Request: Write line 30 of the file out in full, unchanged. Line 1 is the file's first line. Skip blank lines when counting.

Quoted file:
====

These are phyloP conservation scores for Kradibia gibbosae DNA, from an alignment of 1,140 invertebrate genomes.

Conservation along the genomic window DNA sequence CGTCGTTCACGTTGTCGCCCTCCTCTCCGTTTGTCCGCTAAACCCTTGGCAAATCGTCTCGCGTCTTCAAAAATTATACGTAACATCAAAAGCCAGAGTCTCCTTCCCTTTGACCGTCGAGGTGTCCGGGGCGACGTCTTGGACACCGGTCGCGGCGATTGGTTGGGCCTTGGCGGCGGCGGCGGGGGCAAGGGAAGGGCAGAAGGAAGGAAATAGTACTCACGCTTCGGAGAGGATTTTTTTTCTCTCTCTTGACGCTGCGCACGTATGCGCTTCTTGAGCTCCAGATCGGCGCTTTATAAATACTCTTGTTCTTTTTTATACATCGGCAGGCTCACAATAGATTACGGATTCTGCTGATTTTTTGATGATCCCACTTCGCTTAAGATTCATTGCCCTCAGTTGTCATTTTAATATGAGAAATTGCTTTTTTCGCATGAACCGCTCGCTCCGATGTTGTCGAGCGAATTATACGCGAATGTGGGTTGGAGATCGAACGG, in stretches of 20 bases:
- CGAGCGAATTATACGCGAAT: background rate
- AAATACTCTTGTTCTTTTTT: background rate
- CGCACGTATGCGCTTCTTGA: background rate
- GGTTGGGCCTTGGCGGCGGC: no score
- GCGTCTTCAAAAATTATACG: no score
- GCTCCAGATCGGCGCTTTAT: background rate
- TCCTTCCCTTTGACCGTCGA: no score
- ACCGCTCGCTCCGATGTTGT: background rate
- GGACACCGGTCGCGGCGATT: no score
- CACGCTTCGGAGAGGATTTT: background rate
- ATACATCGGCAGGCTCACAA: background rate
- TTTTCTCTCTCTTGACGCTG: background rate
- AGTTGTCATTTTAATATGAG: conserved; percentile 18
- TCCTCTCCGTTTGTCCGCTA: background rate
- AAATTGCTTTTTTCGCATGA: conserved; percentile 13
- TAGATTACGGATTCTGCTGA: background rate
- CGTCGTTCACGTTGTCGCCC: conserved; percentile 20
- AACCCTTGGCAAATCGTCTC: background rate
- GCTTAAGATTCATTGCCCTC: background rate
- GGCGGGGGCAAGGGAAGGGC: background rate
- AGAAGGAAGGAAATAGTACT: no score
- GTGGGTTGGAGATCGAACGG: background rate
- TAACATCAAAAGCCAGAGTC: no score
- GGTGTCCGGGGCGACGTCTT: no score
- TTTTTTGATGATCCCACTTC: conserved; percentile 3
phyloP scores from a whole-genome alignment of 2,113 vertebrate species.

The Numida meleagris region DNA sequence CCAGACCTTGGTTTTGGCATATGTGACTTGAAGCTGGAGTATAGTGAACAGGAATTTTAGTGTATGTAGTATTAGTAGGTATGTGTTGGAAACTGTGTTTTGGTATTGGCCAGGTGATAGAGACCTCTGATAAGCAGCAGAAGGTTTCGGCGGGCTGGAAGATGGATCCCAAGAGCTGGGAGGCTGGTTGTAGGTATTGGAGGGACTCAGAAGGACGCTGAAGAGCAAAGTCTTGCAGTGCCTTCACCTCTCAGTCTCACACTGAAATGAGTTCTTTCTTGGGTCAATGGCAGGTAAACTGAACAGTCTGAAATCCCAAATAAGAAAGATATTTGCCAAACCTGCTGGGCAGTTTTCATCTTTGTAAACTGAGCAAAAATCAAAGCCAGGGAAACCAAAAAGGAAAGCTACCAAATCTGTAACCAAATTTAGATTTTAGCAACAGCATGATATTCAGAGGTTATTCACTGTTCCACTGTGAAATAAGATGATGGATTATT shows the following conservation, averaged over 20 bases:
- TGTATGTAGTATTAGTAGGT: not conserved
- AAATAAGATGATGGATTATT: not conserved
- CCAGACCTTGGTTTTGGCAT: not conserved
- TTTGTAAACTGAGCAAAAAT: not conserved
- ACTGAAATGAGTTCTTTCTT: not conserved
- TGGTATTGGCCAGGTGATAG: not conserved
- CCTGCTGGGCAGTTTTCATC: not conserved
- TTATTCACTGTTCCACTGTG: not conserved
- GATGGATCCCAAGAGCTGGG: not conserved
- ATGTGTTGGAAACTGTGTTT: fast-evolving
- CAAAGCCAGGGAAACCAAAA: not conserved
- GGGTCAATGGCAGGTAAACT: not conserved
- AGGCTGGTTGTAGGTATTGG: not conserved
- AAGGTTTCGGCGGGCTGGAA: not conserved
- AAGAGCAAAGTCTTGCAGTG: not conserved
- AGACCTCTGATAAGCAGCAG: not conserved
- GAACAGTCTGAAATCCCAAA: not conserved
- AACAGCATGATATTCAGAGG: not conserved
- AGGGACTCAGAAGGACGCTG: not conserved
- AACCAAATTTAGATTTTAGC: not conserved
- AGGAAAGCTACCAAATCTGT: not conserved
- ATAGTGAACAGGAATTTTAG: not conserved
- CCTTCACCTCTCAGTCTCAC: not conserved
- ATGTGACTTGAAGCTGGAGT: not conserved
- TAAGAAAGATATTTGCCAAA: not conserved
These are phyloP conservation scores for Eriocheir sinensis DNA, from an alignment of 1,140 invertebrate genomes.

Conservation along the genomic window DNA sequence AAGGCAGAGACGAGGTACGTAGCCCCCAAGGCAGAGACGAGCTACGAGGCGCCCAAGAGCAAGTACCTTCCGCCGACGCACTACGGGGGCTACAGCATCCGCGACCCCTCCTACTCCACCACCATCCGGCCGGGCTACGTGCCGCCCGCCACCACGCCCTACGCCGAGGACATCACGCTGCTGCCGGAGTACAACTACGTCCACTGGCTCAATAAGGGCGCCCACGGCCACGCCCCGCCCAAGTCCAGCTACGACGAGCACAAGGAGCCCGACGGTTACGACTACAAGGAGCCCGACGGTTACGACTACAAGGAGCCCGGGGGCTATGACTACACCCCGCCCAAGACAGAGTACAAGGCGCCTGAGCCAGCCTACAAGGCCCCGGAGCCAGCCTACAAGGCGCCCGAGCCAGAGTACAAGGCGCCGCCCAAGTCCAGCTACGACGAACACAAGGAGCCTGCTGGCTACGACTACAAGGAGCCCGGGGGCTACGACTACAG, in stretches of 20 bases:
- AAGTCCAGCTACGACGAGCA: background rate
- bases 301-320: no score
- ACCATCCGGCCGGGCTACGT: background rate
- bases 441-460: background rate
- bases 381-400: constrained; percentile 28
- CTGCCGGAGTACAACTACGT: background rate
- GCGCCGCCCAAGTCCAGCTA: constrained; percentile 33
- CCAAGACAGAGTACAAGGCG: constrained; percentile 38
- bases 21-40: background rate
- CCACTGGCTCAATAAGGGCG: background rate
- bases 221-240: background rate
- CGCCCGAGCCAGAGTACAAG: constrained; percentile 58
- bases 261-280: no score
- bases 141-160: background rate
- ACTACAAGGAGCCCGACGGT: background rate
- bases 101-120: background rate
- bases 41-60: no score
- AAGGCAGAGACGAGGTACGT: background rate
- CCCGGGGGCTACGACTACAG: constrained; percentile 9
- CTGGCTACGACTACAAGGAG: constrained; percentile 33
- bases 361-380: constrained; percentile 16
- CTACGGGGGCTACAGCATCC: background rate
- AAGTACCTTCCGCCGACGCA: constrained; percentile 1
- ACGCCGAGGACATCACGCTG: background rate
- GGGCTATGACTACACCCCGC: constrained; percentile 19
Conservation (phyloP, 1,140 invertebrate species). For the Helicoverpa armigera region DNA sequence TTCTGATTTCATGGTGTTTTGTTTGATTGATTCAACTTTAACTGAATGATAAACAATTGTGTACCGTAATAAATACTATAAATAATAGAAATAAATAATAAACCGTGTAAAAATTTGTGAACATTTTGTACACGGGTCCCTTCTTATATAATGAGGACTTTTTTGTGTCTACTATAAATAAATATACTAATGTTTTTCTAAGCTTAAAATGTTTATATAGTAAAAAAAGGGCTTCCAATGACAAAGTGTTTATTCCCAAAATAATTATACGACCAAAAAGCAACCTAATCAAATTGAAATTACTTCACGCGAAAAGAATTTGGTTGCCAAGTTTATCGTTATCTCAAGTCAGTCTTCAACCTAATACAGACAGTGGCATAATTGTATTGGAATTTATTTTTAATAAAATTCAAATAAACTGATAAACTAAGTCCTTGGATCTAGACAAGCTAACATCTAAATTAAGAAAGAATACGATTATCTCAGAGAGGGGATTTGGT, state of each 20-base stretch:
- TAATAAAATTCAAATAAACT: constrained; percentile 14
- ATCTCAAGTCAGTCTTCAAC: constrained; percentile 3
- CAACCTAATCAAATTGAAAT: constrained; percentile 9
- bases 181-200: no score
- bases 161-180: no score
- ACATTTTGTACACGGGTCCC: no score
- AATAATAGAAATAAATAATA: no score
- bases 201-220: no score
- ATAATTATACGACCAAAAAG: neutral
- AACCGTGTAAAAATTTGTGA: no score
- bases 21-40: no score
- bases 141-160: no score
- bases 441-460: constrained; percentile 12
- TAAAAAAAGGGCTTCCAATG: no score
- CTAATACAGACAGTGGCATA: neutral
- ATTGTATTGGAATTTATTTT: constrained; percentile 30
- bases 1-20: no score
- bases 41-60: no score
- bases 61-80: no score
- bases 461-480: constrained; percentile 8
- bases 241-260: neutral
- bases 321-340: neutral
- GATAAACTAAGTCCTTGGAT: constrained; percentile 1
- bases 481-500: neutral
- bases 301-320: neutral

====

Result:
- TGTATGTAGTATTAGTAGGT: not conserved